Use gprof to check your codes for performance issues

August 29th, 2007 mysurface Posted in Developer, gcc, gprof | Hits: 52195 | 11 Comments »

By reading the article Speed your code with the GNU profiler from IBM DevelopWorks, I have gain the knowledge of using gprof to easy my work to identify my module’s performance’s bottleneck. Here, I would like to share my experience on how I discover the clog of my codes.

Let us first look at the simple steps on how GNU profiler works.

In order to make use of gprof, the c/c++ codes must be compiled by gcc with -pg options. Assume the source code to be compiled is gp-test.c.

gcc -pg -g2 -o gp-test{,.c} 

-pg is to enable gprof, -g2 is to enable debugging mode 2, -o is to specified the output of the binaries and I am using the curly brackets to shorten my typing.

Next, run the binaries and gmon.out will be generated.

./gp-test

With gmon.out, now you can extract the profiling info of your codes by running gprof.

gprof gp-test gmon.out > result.txt 

I like to save the results to a text file ‘result.txt’ for further comparison and analysis.

Lets look at a sample c code, and try to catch the choke point.


#include<stdio.h>

int twoD[10000][10000]={0};

int update_d1()
{
    int i,k=0;
    for (i=0;i<10000;i++)
        twoD[i][1]=k++;
}

int update_d2()
{
    int i,k=0;
    for (i=0;i<10000;i++)
        twoD[1][i]=k++;
}

int main(int argc, char * argv[])
{
    int i,j,k=0;
    if (argc!=2)
        return -1;
    if (*(argv[1])=='1')
        update_d1();
    else if (*(argv[1])=='2')
        update_d2();
    else
        printf("\nInvalid value %s\n",argv[1]);

    return 1;
}

Both function update_d1() and update_d2() are accessing the 2D array with same amount of loops. Assume the 3D array twoD[row][column], update_d1() accessing row, where update_d2() accessing column. We discovered that the amount of time used to complete the function are in great differences. Lets compile and profile it with gprof.


gcc -pg -g -o gp-test{,.c}
./gp-test 1
gprof gp-test gmon.out > t1
./gp-test 2
gprof gp-test gmon.out > t2

Observed the extracted results


using update_d1() :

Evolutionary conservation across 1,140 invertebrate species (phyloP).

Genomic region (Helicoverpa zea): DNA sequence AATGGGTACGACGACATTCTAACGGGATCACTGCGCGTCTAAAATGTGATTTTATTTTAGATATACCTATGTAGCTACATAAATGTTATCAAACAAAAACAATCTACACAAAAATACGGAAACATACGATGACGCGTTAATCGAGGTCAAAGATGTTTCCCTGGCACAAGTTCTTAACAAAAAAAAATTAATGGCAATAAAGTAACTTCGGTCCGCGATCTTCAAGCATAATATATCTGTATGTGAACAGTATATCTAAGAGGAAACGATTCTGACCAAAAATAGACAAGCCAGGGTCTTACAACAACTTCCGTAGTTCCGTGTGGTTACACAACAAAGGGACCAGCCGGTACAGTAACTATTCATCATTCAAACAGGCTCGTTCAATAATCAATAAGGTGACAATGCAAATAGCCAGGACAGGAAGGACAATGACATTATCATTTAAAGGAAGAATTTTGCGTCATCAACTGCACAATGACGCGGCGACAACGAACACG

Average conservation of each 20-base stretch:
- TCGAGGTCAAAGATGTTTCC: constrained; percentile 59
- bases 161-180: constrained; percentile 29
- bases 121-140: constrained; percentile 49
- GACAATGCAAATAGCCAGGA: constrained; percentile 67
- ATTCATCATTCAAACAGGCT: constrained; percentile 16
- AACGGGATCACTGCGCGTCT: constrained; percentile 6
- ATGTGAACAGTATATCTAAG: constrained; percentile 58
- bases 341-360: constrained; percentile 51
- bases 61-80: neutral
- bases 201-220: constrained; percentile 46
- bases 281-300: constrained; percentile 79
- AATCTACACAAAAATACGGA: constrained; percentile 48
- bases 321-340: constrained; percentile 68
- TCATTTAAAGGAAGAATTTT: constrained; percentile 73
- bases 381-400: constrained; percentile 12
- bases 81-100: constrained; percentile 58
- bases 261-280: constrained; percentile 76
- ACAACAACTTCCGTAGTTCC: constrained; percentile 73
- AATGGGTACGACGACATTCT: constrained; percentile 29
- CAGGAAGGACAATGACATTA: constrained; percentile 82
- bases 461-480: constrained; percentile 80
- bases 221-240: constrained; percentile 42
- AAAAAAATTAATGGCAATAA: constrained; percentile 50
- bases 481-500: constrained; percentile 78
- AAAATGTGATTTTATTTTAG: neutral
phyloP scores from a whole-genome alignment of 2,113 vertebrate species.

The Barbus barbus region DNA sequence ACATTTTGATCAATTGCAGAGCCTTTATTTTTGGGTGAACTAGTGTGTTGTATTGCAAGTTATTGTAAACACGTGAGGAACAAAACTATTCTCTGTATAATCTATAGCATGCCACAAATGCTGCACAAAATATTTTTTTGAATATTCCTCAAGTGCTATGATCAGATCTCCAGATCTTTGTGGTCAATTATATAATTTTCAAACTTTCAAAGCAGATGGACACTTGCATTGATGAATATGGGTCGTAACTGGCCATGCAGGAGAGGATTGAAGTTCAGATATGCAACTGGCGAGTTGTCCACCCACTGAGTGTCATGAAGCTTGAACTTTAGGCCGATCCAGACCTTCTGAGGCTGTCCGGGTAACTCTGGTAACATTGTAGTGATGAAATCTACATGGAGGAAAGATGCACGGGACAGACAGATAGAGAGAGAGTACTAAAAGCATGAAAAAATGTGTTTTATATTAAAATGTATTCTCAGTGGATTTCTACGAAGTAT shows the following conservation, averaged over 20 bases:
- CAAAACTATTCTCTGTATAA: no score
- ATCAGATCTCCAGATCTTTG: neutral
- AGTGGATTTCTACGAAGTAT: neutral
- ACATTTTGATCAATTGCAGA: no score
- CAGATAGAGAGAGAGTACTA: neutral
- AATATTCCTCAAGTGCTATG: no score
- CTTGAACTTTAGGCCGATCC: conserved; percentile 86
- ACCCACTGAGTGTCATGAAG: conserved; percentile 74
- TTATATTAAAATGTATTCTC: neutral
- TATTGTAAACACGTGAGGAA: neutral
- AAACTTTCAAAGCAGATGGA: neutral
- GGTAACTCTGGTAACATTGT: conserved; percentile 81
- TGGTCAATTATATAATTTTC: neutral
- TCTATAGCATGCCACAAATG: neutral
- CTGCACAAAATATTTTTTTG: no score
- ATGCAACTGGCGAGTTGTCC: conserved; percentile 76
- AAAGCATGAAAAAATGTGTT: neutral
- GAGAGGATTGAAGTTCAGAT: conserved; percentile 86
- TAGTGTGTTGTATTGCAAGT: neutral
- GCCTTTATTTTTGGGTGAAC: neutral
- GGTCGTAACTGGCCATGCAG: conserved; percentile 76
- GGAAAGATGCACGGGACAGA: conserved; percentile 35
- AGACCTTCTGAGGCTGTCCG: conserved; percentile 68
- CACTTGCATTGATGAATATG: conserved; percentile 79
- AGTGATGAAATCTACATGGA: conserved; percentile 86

%   cumulative   self              self     total
 time   seconds   seconds    calls  ms/call  ms/call  name
100.52      0.06     0.06        1    60.31    60.31  update_d1

using update_d2() :
  %   cumulative   self              self     total
 time   seconds   seconds    calls  Ts/call  Ts/call  name
  0.00      0.00     0.00        1     0.00     0.00  update_d2

update_d1() uses 0.06 seconds, and update_d2() uses less than 0.01 seconds, Why?

Look at the 2D array again, twoD[row][column]. The twoD array is physically map to large one chunk of memory instead of rows and columns. The first block of memory is begins with row 0 column 1, the first column of row 1 is actually located at 10001th block.

Imagine how update_d1() accessing the memory. By accessing each row, it has to leap over 10000 blocks, where update_d2() consequently access 10000 blocks without leaping. Thats the reason of the delays.

[中文翻译]

11 Responses to “Use gprof to check your codes for performance issues”

  1. simple and good example for gprof command

  2. gud work……

  3. great tip. I like the idea that you can call mount your root partition with simply: LABEL=Root too

  4. i like your blog, continue

  5. Nice! Now that I know WHY I keep finding a gmon.out in my home directory and what it IS, I just need to figure out what the heck binary is making it :)
    Thank you for your site; it has helped me quickly and concisely.

  6. best site for learning gprof

  7. good example keep it up

  8. Ghassen Smaoui Says:

    Very helpful. lots of thanks

  9. Ghassen Smaoui Says:

    if someone can tell me how does gprof2dot works

  10. Reza Akbari Says:

    very very gooooooooooooood

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